How do I establish what the fee arrangement will be? First, not every deal can be well enough defined, and sometimes you don’t know the client’s goals and abilities to close the deal at the beginning of the project. If the client’s financial expectations or requirements are such that it appears unlikely the deal will close, the fixed fee/success fee will not be offered, and an evergreen retainer requirement would be appropriate with an hourly rate quote.


Know your costs. What does it cost you to pay for the beer and the beans? Whether you are considering an alternative fee arrangement or not, every lawyer should know what it costs to keep the doors open. You need to know what your cost is per hour to make certain your fee—whether by the hour or by the project—covers your costs.

Data mine your files. Your most valuable tool in establishing what the appropriate fee should be is the information in the files and bills of similar prior projects. In reviewing your files you should determine the following:

  • The documents necessary for the project
  • How much time it takes to prepare each document
  • What the variables are in each document
  • What the standard or basic provisions are
  • How much time is spent with clients and how frequently
  • If other parties are represented by counsel and how much additional work was involved in dealing with counsel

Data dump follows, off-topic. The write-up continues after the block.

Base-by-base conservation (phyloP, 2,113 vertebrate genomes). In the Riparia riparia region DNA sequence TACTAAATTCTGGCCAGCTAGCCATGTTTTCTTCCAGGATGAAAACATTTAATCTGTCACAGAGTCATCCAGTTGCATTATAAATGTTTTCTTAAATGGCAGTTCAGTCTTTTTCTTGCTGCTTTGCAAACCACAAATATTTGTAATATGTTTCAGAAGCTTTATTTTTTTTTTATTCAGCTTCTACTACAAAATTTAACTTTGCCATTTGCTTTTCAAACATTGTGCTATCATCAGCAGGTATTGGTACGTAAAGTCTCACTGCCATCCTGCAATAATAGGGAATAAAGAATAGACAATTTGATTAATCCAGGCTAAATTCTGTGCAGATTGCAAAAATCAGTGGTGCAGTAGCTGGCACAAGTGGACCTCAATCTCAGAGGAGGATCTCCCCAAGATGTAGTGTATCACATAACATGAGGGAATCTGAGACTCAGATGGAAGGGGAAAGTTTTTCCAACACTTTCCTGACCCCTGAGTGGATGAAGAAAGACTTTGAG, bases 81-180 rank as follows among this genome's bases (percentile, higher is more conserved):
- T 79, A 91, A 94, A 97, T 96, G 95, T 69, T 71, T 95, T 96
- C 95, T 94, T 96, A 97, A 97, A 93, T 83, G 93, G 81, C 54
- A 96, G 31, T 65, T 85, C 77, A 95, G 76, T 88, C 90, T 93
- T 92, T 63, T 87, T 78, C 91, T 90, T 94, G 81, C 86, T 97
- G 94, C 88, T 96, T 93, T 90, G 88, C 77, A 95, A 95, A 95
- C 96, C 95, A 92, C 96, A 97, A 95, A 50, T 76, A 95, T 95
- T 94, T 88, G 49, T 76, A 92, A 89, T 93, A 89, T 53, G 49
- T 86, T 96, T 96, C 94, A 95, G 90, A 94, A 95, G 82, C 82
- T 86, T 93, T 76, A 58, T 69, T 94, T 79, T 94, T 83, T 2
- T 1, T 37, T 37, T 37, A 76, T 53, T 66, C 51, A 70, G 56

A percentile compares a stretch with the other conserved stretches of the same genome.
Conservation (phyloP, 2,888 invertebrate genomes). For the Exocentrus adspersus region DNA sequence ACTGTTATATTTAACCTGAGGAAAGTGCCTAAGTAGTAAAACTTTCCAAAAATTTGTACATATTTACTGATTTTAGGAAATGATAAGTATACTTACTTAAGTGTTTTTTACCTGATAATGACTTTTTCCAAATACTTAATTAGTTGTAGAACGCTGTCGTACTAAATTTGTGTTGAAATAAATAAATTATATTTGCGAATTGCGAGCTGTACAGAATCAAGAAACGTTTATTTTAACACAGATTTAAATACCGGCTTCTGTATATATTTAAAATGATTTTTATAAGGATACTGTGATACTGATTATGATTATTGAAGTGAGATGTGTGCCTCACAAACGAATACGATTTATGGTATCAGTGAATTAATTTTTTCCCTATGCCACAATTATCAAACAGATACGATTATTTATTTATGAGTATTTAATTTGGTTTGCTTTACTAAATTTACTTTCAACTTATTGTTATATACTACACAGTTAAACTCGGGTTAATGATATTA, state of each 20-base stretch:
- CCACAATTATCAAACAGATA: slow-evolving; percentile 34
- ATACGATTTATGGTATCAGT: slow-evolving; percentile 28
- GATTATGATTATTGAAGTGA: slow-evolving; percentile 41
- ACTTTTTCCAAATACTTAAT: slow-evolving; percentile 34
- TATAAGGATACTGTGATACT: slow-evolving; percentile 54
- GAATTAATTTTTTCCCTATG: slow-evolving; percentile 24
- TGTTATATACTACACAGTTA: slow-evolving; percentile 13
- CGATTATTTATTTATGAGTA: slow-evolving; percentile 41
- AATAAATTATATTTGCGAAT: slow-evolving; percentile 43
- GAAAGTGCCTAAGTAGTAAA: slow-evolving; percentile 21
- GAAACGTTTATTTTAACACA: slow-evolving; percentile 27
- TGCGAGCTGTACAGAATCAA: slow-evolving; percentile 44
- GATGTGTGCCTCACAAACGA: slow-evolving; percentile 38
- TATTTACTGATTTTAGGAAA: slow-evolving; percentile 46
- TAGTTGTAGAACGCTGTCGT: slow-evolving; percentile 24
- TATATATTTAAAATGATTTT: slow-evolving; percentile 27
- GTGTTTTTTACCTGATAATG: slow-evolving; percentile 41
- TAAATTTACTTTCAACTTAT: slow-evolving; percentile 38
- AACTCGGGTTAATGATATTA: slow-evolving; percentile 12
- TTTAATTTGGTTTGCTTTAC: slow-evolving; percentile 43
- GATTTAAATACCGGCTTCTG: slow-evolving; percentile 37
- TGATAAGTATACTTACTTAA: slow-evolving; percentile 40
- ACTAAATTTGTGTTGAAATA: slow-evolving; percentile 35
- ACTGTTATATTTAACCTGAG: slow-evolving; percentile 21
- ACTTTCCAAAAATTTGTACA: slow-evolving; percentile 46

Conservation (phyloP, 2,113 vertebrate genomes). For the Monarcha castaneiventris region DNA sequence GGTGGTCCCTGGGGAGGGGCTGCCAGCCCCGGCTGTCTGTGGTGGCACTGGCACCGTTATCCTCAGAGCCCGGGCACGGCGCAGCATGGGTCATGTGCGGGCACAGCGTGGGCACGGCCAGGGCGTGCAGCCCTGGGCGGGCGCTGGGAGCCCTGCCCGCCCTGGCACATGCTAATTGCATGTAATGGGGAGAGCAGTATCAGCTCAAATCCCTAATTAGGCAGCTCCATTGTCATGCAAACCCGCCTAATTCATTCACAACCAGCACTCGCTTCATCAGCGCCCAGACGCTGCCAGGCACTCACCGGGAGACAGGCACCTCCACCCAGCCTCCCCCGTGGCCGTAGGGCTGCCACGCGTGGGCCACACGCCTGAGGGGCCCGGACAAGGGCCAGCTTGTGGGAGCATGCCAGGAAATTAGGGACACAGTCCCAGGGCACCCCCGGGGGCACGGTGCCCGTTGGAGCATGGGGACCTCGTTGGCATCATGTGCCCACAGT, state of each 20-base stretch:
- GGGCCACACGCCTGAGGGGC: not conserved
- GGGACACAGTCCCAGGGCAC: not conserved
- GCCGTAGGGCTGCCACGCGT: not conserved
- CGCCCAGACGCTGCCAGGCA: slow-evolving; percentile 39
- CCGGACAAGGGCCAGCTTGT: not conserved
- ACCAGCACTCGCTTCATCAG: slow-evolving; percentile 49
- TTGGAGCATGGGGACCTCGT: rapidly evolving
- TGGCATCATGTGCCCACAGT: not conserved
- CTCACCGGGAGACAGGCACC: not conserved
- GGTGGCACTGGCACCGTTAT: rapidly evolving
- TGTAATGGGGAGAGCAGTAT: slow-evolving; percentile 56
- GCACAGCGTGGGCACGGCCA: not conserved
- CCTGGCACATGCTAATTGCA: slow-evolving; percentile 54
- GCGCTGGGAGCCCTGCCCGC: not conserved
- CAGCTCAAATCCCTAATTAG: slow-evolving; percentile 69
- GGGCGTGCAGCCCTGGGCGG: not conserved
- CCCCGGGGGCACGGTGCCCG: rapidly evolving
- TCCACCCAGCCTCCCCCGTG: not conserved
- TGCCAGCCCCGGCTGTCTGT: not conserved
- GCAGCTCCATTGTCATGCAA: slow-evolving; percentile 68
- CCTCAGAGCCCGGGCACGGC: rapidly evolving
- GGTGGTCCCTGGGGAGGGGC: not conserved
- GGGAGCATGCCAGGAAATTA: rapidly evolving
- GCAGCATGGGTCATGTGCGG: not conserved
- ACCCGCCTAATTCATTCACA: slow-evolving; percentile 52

• How many revisions you typically go through
  • What documentation and time are required when the deal closes

Determine the best- and worst-case scenarios. Do this when establishing a project to determine the appropriate fixed-fee portion of the fee. The best-case estimate should be roughly equal to the standard hourly rate with the worst-case scenario being not lower than the cost of providing the services.

Using these tools will help you to establish a fixed-fee arrangement for even the most complex transactional work. The more you work with a fixed-fee quote, the more comfortable you will become in getting it right. As for establishing the success-fee portion of the alternative fee, the factors I consider are the size of the deal, the amount of the fixed-fee portion and the risk being taken that the deal will not close. I generally start with an amount that is equal to the fixed-fee portion and then adjust that amount up or down depending on those factors. An $8 million deal will generally have a higher fee than a $4 million deal.

A written engagement letter or agreement is recommended (and may be required in your jurisdiction). Make certain the scope of the work you are performing is clearly defined. As important as the scope, it is also advisable to state what is not included in the fee.  


The following is from a fee agreement I use that outlines the fixed-fee/success-fee option for the client’s consideration: